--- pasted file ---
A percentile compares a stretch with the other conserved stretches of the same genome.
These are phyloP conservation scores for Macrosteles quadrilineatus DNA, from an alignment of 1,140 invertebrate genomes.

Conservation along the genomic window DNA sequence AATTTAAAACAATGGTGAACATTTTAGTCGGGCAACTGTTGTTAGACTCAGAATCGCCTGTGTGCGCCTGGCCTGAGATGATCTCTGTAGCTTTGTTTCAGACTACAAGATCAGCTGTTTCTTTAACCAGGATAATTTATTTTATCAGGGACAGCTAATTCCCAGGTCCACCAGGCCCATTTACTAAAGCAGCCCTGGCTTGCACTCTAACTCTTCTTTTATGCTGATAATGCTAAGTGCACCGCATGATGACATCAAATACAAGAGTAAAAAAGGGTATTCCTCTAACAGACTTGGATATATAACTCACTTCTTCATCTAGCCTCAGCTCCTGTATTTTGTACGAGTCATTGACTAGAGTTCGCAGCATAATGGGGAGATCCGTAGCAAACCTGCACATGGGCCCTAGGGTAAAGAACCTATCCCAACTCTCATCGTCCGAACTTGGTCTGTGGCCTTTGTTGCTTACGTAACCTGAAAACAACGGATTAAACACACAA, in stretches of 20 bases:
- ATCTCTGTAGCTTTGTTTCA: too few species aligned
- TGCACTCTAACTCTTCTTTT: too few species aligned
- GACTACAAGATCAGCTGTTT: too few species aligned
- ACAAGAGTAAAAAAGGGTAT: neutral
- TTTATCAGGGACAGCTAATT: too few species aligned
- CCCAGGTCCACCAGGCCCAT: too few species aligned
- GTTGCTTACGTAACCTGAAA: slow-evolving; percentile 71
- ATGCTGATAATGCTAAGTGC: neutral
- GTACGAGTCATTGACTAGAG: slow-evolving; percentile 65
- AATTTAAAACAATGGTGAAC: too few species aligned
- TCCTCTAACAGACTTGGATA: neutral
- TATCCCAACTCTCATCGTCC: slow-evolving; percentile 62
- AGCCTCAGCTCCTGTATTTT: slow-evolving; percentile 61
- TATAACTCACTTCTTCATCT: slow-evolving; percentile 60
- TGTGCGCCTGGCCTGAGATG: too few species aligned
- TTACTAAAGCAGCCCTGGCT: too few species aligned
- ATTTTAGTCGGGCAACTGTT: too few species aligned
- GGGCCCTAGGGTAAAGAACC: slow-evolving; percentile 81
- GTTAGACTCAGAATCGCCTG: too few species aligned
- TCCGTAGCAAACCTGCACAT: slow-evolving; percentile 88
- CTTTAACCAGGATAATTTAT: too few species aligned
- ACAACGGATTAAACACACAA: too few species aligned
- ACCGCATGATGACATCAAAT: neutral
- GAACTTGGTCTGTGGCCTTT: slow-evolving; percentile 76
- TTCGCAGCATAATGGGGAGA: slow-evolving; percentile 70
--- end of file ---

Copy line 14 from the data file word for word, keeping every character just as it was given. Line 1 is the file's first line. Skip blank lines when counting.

- TCCTCTAACAGACTTGGATA: neutral